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Sexual Violence Prevention and Response (SVPR) Task Force

Purpose

The Sexual Violence Prevention and Response (SVPR) Task Force has been established in accordance with McMaster’s Sexual Violence Policy to support the mandate of the Sexual Violence Prevention & Response Office.

Expandable List

The Task Force has four broad responsibilities:

  1. To advise on the effectiveness of prevention and response programs and services;
  2. To consider emerging research and best practices in prevention and response;
  3. To suggest improvements to campus-wide prevention and response efforts; and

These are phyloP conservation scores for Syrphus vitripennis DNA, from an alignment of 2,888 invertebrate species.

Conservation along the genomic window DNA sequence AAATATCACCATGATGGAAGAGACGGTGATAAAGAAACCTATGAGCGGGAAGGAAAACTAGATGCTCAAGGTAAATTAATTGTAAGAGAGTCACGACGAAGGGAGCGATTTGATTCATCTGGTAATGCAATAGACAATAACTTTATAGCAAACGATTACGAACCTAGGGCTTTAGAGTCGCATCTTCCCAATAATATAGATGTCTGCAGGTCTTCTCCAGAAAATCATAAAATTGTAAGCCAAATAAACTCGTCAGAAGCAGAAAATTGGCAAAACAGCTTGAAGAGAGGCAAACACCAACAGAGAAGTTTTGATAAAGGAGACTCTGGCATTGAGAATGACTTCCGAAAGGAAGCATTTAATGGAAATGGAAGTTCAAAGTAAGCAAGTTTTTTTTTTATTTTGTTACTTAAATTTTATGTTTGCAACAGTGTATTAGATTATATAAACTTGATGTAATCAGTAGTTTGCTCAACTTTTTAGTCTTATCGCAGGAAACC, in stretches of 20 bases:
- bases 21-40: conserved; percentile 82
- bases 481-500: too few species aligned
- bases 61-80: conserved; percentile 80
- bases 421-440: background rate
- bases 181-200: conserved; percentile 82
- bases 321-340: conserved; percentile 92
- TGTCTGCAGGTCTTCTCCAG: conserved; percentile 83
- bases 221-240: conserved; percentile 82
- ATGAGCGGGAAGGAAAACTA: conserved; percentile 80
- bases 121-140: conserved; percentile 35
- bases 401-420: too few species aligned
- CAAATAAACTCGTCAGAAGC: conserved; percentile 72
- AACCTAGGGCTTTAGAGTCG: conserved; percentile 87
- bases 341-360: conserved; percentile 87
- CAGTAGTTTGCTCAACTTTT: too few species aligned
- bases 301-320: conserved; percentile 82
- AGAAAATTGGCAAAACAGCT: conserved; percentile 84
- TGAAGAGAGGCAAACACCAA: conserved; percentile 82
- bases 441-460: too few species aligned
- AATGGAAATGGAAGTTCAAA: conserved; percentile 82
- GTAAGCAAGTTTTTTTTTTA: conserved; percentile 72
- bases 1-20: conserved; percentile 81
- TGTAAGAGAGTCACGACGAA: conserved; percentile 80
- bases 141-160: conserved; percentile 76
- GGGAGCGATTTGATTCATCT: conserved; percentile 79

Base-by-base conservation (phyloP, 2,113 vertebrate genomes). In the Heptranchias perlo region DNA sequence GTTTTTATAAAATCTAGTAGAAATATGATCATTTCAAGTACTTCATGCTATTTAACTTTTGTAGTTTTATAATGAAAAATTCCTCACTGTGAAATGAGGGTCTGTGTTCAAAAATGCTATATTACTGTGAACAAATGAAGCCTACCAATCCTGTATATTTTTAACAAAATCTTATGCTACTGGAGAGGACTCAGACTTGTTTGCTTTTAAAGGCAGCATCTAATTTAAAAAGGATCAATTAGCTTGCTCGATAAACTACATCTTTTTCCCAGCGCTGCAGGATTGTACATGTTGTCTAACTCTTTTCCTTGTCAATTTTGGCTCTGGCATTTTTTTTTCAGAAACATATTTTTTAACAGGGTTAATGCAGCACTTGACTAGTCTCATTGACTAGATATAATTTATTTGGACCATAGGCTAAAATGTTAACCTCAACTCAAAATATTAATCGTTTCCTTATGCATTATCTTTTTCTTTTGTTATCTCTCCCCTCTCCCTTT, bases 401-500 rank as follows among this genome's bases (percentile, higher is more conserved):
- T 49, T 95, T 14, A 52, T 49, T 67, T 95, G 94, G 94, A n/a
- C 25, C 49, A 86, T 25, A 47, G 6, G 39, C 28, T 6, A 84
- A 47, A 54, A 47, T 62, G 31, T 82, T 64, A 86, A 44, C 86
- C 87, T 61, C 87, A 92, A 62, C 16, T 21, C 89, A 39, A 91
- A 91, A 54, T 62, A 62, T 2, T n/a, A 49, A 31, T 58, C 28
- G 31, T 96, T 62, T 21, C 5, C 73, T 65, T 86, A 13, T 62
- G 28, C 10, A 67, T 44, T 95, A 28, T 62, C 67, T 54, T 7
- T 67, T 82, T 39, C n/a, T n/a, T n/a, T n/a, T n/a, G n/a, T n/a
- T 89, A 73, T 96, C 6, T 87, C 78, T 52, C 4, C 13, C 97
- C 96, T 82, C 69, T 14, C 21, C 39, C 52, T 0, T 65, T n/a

4. To provide input to relevant prevention and response policies during review processes.

Guiding Principles

Sexual Violence Prevention and Response practices will centre a trauma-informed approach, forefront an ethic of care and empathic interactions, apply an anti-oppressive, intersectional, and culturally relevant lens, ensure procedurally fair processes, and pursue evidence-informed and community-engaged actions.

Practices will centre a trauma-informed approach by (1) recognizing the widespread traumatic effects of sexual violence on those who experience and those who are impacted by sexual violence, (2) considering the biopsychosocial signs and symptoms of trauma and the immediate and/or longer-term impacts on the holistic (physical, mental, sexual, emotional, spiritual, social) health and wellbeing of individuals involved, (3) ensuring knowledge about trauma is incorporated into policies, procedures, and practices, (4) avoiding re-traumatizing individuals who have experienced sexual violence and (5) promoting empowerment-oriented pathways to recovery.